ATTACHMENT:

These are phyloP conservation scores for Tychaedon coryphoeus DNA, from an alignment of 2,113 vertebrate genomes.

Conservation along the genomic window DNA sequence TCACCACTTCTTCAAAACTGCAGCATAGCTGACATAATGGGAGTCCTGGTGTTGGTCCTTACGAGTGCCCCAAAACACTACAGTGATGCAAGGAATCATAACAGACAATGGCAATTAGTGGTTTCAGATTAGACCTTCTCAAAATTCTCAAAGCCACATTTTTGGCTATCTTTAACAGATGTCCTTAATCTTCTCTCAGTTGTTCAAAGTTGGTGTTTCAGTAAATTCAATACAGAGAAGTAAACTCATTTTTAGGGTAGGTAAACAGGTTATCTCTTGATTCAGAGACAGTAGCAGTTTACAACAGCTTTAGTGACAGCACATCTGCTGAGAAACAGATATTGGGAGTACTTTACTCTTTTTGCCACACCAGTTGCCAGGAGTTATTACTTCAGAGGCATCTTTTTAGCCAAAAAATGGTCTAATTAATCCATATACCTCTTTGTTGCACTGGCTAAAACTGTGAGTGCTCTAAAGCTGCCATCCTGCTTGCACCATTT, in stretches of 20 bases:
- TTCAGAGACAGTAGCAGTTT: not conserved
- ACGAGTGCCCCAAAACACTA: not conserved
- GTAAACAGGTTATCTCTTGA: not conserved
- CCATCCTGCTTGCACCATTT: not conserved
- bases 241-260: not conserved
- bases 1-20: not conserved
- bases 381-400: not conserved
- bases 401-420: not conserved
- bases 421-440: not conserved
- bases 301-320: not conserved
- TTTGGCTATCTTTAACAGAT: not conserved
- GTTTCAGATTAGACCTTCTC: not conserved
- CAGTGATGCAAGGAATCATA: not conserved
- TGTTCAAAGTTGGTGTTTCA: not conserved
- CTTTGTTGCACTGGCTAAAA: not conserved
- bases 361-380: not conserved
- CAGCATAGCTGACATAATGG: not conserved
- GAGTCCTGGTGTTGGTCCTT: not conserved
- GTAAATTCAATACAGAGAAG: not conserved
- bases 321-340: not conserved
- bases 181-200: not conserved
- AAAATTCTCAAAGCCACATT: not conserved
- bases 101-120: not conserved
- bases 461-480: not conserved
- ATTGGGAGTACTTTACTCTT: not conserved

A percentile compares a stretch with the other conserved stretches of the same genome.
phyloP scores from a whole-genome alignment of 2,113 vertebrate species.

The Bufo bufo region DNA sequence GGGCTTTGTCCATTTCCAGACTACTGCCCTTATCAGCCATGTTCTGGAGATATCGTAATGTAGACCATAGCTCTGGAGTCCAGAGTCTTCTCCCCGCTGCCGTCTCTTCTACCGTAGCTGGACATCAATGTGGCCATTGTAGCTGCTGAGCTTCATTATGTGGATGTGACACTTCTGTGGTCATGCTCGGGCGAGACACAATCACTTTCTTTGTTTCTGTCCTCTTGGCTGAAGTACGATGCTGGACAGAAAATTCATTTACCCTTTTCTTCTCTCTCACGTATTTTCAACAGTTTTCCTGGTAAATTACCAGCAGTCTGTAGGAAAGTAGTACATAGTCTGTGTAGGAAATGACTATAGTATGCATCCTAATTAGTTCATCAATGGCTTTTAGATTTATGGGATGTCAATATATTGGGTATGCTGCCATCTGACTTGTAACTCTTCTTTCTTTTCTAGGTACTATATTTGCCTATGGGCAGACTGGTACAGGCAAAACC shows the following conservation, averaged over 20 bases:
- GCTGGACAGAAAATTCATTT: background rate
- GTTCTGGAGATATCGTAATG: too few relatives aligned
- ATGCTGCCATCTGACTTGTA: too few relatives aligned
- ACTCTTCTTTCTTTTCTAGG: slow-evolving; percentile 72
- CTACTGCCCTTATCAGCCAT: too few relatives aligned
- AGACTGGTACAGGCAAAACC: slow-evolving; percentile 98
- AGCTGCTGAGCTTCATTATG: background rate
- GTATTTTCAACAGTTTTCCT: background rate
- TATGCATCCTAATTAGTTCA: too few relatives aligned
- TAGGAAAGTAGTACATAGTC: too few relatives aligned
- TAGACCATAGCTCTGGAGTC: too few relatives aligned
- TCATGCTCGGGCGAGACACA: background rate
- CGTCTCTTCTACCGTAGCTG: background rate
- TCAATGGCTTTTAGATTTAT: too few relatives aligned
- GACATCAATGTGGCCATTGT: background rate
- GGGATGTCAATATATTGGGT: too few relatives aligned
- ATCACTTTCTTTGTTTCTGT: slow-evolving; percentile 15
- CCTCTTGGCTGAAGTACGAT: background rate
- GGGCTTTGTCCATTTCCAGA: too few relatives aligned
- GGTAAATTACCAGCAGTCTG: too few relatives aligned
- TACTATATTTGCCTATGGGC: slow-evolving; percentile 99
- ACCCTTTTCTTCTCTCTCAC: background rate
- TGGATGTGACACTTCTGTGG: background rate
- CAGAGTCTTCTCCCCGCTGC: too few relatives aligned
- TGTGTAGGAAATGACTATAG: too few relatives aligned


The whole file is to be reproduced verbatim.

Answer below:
These are phyloP conservation scores for Tychaedon coryphoeus DNA, from an alignment of 2,113 vertebrate genomes.

Conservation along the genomic window DNA sequence TCACCACTTCTTCAAAACTGCAGCATAGCTGACATAATGGGAGTCCTGGTGTTGGTCCTTACGAGTGCCCCAAAACACTACAGTGATGCAAGGAATCATAACAGACAATGGCAATTAGTGGTTTCAGATTAGACCTTCTCAAAATTCTCAAAGCCACATTTTTGGCTATCTTTAACAGATGTCCTTAATCTTCTCTCAGTTGTTCAAAGTTGGTGTTTCAGTAAATTCAATACAGAGAAGTAAACTCATTTTTAGGGTAGGTAAACAGGTTATCTCTTGATTCAGAGACAGTAGCAGTTTACAACAGCTTTAGTGACAGCACATCTGCTGAGAAACAGATATTGGGAGTACTTTACTCTTTTTGCCACACCAGTTGCCAGGAGTTATTACTTCAGAGGCATCTTTTTAGCCAAAAAATGGTCTAATTAATCCATATACCTCTTTGTTGCACTGGCTAAAACTGTGAGTGCTCTAAAGCTGCCATCCTGCTTGCACCATTT, in stretches of 20 bases:
- TTCAGAGACAGTAGCAGTTT: not conserved
- ACGAGTGCCCCAAAACACTA: not conserved
- GTAAACAGGTTATCTCTTGA: not conserved
- CCATCCTGCTTGCACCATTT: not conserved
- bases 241-260: not conserved
- bases 1-20: not conserved
- bases 381-400: not conserved
- bases 401-420: not conserved
- bases 421-440: not conserved
- bases 301-320: not conserved
- TTTGGCTATCTTTAACAGAT: not conserved
- GTTTCAGATTAGACCTTCTC: not conserved
- CAGTGATGCAAGGAATCATA: not conserved
- TGTTCAAAGTTGGTGTTTCA: not conserved
- CTTTGTTGCACTGGCTAAAA: not conserved
- bases 361-380: not conserved
- CAGCATAGCTGACATAATGG: not conserved
- GAGTCCTGGTGTTGGTCCTT: not conserved
- GTAAATTCAATACAGAGAAG: not conserved
- bases 321-340: not conserved
- bases 181-200: not conserved
- AAAATTCTCAAAGCCACATT: not conserved
- bases 101-120: not conserved
- bases 461-480: not conserved
- ATTGGGAGTACTTTACTCTT: not conserved

A percentile compares a stretch with the other conserved stretches of the same genome.
phyloP scores from a whole-genome alignment of 2,113 vertebrate species.

The Bufo bufo region DNA sequence GGGCTTTGTCCATTTCCAGACTACTGCCCTTATCAGCCATGTTCTGGAGATATCGTAATGTAGACCATAGCTCTGGAGTCCAGAGTCTTCTCCCCGCTGCCGTCTCTTCTACCGTAGCTGGACATCAATGTGGCCATTGTAGCTGCTGAGCTTCATTATGTGGATGTGACACTTCTGTGGTCATGCTCGGGCGAGACACAATCACTTTCTTTGTTTCTGTCCTCTTGGCTGAAGTACGATGCTGGACAGAAAATTCATTTACCCTTTTCTTCTCTCTCACGTATTTTCAACAGTTTTCCTGGTAAATTACCAGCAGTCTGTAGGAAAGTAGTACATAGTCTGTGTAGGAAATGACTATAGTATGCATCCTAATTAGTTCATCAATGGCTTTTAGATTTATGGGATGTCAATATATTGGGTATGCTGCCATCTGACTTGTAACTCTTCTTTCTTTTCTAGGTACTATATTTGCCTATGGGCAGACTGGTACAGGCAAAACC shows the following conservation, averaged over 20 bases:
- GCTGGACAGAAAATTCATTT: background rate
- GTTCTGGAGATATCGTAATG: too few relatives aligned
- ATGCTGCCATCTGACTTGTA: too few relatives aligned
- ACTCTTCTTTCTTTTCTAGG: slow-evolving; percentile 72
- CTACTGCCCTTATCAGCCAT: too few relatives aligned
- AGACTGGTACAGGCAAAACC: slow-evolving; percentile 98
- AGCTGCTGAGCTTCATTATG: background rate
- GTATTTTCAACAGTTTTCCT: background rate
- TATGCATCCTAATTAGTTCA: too few relatives aligned
- TAGGAAAGTAGTACATAGTC: too few relatives aligned
- TAGACCATAGCTCTGGAGTC: too few relatives aligned
- TCATGCTCGGGCGAGACACA: background rate
- CGTCTCTTCTACCGTAGCTG: background rate
- TCAATGGCTTTTAGATTTAT: too few relatives aligned
- GACATCAATGTGGCCATTGT: background rate
- GGGATGTCAATATATTGGGT: too few relatives aligned
- ATCACTTTCTTTGTTTCTGT: slow-evolving; percentile 15
- CCTCTTGGCTGAAGTACGAT: background rate
- GGGCTTTGTCCATTTCCAGA: too few relatives aligned
- GGTAAATTACCAGCAGTCTG: too few relatives aligned
- TACTATATTTGCCTATGGGC: slow-evolving; percentile 99
- ACCCTTTTCTTCTCTCTCAC: background rate
- TGGATGTGACACTTCTGTGG: background rate
- CAGAGTCTTCTCCCCGCTGC: too few relatives aligned
- TGTGTAGGAAATGACTATAG: too few relatives aligned